I would have liked to stay in Micmac but her life was sadly over and I was drafted to the Nipigon where I became a member of her commissioning crew. There I picked up my hook then became the skipper's steward until 1966. I also sailed the whaler as Coxswain for her at the RCNSA and also in Plymouth.
I was then posted to Cornwallis where I stayed until March 1969 when it was time to reenlist but I could not accept what was happening with Armed Forces at that time. Was told that I would most probably be sent to C.F.B. Borden . The rest is history and I've lost contact with all my wingers from that time. As I get longer in the tooth , I think back to those days with nostalgia and remember the good times that we had (and some of the bad, which seem to fade from my mind).
Trottier, Fred CPO. RCN. ret'd
I joined the Navy in Aug.’45, was enlisted as a Stoker 2nd class and retired as a Chief Petty officer 2nd class, 21 years later. Oddly enough, I served in Micmac for a total of 33 months starting from July’46 to Aug.’47 as a Sto. 1st class, than from April’50 to Aug.’50 as a Petty Officer 2nd class, back aboard Micmac than as a Petty Officer 1st class in Sept. ’62 to March ’64. During this last stretch ( in Dec. ’63) I was promoted to Chief Petty Off. 2nd (C2ER) class until I was honorably released and retired in Aug. 1966.
On the day Micmac suffered such dreadful damages in July '47, I was not aboard because I was a member of the engineering staff. At about 0800 on that very morning, I was assigned by my immediate superior to go ashore in order to pick Engineering stores, since we were leaving Halifax the following morning for all types of maneuvers for a period of one month in the Gaspé area. Actually I remember telling my shipmates that I was sorry that I had to go ashore since I would miss the best part of the day's events. For me, that was speed trials. In fact, I later learned that when she got rammed by "Yarmouth County" she was actually doing speed trials and travelling at 26 knots ( (I can not really confirm that statement) . About 13:15 that same day and expecting to unload my stores aboard Micmac, I landed at the Jetty and went aboard Nootka to be informed by the quartermaster (a good friend of mine) that the Micmac return to port was delayed. It did not take long to hear the sad news.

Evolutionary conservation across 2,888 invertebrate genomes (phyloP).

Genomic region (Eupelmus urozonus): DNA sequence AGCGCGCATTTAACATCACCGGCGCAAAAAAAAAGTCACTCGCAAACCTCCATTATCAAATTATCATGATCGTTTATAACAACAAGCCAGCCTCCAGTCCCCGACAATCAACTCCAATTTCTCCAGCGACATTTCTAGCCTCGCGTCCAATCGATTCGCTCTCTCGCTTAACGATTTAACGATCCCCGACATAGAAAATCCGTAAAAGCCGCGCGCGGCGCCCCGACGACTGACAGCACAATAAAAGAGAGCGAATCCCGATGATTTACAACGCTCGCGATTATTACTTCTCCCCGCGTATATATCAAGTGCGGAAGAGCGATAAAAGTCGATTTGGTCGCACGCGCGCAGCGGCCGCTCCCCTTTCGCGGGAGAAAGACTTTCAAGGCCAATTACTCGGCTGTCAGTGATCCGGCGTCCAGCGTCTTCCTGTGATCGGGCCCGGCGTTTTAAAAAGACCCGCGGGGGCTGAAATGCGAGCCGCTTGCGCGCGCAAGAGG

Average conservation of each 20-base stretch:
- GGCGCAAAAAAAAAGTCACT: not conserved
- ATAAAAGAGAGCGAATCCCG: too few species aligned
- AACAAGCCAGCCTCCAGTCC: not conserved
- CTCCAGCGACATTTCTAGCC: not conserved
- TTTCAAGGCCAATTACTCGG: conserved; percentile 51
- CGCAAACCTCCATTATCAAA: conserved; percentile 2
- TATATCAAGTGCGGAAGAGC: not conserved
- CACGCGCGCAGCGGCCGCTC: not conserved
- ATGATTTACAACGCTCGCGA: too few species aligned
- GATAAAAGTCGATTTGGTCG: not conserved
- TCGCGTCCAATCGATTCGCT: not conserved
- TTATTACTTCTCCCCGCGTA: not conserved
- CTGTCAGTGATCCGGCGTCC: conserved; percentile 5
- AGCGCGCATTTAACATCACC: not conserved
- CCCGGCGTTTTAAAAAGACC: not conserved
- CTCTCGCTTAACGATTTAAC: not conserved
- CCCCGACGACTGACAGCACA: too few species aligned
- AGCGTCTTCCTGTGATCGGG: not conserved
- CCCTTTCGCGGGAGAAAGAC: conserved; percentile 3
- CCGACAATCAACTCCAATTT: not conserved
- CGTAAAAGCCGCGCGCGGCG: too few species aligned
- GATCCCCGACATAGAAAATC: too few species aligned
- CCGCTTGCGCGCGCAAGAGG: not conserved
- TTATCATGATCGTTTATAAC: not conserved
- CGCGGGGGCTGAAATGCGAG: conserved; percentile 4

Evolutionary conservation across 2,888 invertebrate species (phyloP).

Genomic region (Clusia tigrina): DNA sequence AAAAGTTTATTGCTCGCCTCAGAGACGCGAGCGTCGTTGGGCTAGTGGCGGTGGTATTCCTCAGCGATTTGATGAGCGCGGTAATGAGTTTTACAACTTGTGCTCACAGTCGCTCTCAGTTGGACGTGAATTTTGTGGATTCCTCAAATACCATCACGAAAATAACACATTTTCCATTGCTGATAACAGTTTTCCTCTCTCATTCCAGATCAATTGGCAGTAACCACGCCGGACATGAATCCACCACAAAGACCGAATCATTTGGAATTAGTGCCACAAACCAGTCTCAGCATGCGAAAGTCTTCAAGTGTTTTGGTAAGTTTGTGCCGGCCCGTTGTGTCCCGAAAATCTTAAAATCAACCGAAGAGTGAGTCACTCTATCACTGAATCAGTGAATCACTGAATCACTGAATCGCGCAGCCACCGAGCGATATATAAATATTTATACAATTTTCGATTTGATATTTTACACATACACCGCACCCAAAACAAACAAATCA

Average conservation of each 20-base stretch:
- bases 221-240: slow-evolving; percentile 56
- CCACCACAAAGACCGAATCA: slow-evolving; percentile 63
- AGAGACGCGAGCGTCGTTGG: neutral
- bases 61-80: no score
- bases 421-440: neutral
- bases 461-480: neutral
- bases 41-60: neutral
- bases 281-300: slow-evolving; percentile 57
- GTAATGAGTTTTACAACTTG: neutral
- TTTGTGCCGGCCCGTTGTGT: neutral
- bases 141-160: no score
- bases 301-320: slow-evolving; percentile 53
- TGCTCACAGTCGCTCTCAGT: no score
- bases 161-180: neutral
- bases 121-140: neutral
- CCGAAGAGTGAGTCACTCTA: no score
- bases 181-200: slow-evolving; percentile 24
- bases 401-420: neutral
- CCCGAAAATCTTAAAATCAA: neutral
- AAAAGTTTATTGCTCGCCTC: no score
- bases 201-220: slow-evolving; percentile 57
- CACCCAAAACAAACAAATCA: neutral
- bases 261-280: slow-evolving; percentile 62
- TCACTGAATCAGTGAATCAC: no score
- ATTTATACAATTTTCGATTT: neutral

The Micmac finally arrived about 18:00hrs., it was indeed a very sad sight. We all know the rest of the story. I went aboard with about 6 other ratings of the crew that were ashore that day for various reasons. I hate to describe here what my task was for the next couple of hours until I was allowed to bunk for the night at Stadacona.
Fred Trottier ,
C2ER RCN ret'd.
E-mail: "fred trottier" <trottier.f(at)sympatico.ca>
I served in Micmac in 1964, her last cruise, as a P1ER. I remember the torpedo firing north of Scotland, and the visit to Stockholm being the most memorable. We were given a great bus tour of Stockholm followed by a formal dinner in the Gold Salon of Stockholm City Hall. Next day the Swedish navy held a dinner followed by a reception and dance accompanied by the naval band. Below is a photo I took of the dinner in City Hall.
Ian Urquhart <iurquhart(at)ns.sympatico.ca>
|The Gold Salon of Stockholm City Hall. (Photo by Ian Urquhart)|
Whaley, Don 45454-H
I sailed on the Micmac from 1961 to 1964 as a communicator,
Made two trips over seas and had a ball.
In my mess were Bill Polle, Glen Moxam /Toad/ and Bob Normayle.
Great bunch of guys.
My e-mail is: Don Whaley <don(at)canforge.com>